Nepantlero

7 06 2010

Zen and el Arte de Nepantlarissmo:

La Metodología Espiritual de Gloria Anzaldúa

The wind befriended you yesterday, when it stopped you in the street and asked if you knew its true name. “Wind,” you whispered, like you had never uttered the word before, more an expression of awe than a response. In that instant Wind consumed you, moved through you, danced around you, and all awareness rested in Wind.

There is something fundamental to you that exists before (and after) mind, before the thinking of identity-story spins itself into being and takes occupation of your body. You have sensed it on the periphery of experience for a long time; sensed it in the moments in between, that ever-present allowing more intimate than any thing, the space where joy and sorrow come and dance and leave again. Este Conocimiento. “Beneath your desire for knowledge writhes the hunger to understand and love yourself.”

You attend with fierce resolve to this hunger, at times hurling the conditioned mind into the ether with reckless abandon, come what may. (Was it really you who dislodged the mind or Grace, you wonder?) In these moments where the ground of familiarity breaks beneath you and the terror of unbecoming swallows you whole you find yourself suddenly alive, awake on the other side, a free agent. As you learn to traverse the bridge between this world and the other, you find a new movement dancing inside you- not new, perhaps, so much as seen for the first time. The bounds between chooser and choice bypass the discursive mind, blend together, and you are on this side and the other all at once. A familiar impulse arises and the thought comes, “I should document this.” You watch it float by like a distant cloud in the sky of being. Then it disappears and you find yourself once again in nepantla, the in-between space of no becoming, of not yet becoming.

A sense of power, finally divested of the personal, radiates with aliveness- it saturates your bones and muscles. It isn’t the familiar stolen power you looked at from the precipice of no-power, fury coursing through you fire pouring from you mouth, from your fingers, heart erupting in pain and outrage. No- this is a power before all that, yours from the very beginning, which you could only know by surrendering all you know. The sense that the world is available to you, uncreated, and infinitely vast hums around you like an old forgotten song drifting into you from every direction. Suddenly you notice- movement; the unmanifest substance of nepantla twirls you headlong into the world: a phone call from a former lover; the distance that seems to separate; an ache, like sickness digging into your chest faster than you can track. Fear and longing lace your words without your control and you watch with a detached distance at the horrifying unskillfulness of your words-is this really happening?- your heart screaming to be known. You lament the tenuousness of that peace and awareness you knew yourself to be in nepantla. In your periphery, you catch sight of the tiny you trying to control it all, small and blind, limbs and beliefs flailing around in an effort to create a safe story for itself. You see it in its totality and see how central it has been to your interactions with the world; with your lover. Compassion arises mysteriously, slowly making its way back into your body. The line on the other end is silent for a moment and you take the opportunity to jump back into nepantla, defocalizing your mind’s rule. Anything is better than this, you think. With fresh eyes, you see the tumult and the chaos as part of it, part of the whole. It’s present after all, and the mechanism of that familiar you with all of its fear, all of its insufficiencies, mistakes, and personal admonishments, reveals itself to be a fiction. You see it. You returned to nepantla- the place of not knowing- not so much for solace, but for truth. This consideration loosens your grip and you feel the muscles in your stomach unclench, the place where you held back the terror slowly surrenders itself. You let go into the tumult of the unknown and find yourself surprised when peace presents itself there.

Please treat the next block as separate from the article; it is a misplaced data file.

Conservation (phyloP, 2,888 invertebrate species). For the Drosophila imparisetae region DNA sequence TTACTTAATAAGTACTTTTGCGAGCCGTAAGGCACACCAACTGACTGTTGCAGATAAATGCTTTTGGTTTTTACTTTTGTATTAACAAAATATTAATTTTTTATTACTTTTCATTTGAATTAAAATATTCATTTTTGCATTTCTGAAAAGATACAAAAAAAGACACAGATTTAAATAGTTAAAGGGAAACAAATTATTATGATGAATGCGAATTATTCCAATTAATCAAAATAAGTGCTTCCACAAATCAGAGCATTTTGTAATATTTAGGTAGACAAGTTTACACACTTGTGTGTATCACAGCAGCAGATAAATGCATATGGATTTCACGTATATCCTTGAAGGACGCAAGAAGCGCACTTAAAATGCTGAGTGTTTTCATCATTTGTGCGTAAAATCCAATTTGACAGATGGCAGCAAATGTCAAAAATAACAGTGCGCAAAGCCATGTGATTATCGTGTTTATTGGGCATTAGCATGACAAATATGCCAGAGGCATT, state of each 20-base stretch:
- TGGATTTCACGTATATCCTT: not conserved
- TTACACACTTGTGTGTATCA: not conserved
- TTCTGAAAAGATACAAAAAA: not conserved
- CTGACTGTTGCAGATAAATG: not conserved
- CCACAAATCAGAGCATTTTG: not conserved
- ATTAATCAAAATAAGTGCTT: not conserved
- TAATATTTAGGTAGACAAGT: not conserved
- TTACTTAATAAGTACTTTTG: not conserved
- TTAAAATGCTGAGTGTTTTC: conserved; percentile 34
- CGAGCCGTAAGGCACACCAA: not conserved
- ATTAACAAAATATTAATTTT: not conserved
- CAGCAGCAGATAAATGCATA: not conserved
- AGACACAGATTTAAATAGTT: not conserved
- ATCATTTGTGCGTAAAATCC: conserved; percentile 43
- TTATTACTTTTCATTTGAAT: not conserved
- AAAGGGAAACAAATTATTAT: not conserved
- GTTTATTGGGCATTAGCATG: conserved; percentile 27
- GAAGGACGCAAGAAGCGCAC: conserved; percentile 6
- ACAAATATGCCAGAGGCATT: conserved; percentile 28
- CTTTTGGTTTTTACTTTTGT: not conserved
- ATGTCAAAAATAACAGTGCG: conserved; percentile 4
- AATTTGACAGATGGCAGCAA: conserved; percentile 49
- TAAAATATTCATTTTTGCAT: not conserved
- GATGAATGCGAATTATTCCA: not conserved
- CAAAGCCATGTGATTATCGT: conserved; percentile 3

You see the great responsibility before you in nepantla, not a personal mandate you possess, but a burgeoning awakeness to the mighty fullness of life. There is nothing you can turn away from here. It does not make you safe from death or pain, but more sensitive, more vulnerable, more open to anything and everything that might arise. Your life no longer belongs to the destiny you had in store for it. You are no longer special or unique or entitled or exempt. You are unmistakably, undeniably, irrevocably present and the magnitude of this presence recognizes you with a sight as terrible and welcoming as only the Divine could be. A shiver of fear sneaks into your subconscious: who am I without my story self? The thought passes with the Wind of nepantla and you sink deeper in, every piece of viscera alive to the movement of the unknown. You make a prayer- you’ve never prayed before- without any words. You offer it, you offer the rest of yourself, whatever it is, to the wisdom of nepantla. You get a response almost immediately: this is just the beginning.





Introducing: “Decolonizing the Mind”

28 05 2010

Decolonizing the Mind is a new undertaking, in part inspired by my study with Cherríe Moraga and my senior thesis “Whiteness: The Body and Pathology of American Loss,” which looks at the construction of whiteness as a racialized American identity as a method of ensuring the continuation of dominant culture by subjugating humanity within the white body.

The new site is under construction at decolonizingthemind.wordpress.com but a dedicated url is forthcoming. As of now, the plan is to compile a body of work for publish in 2010. Please visit the new page, share it with friends, and consider submitting some of your work for publication.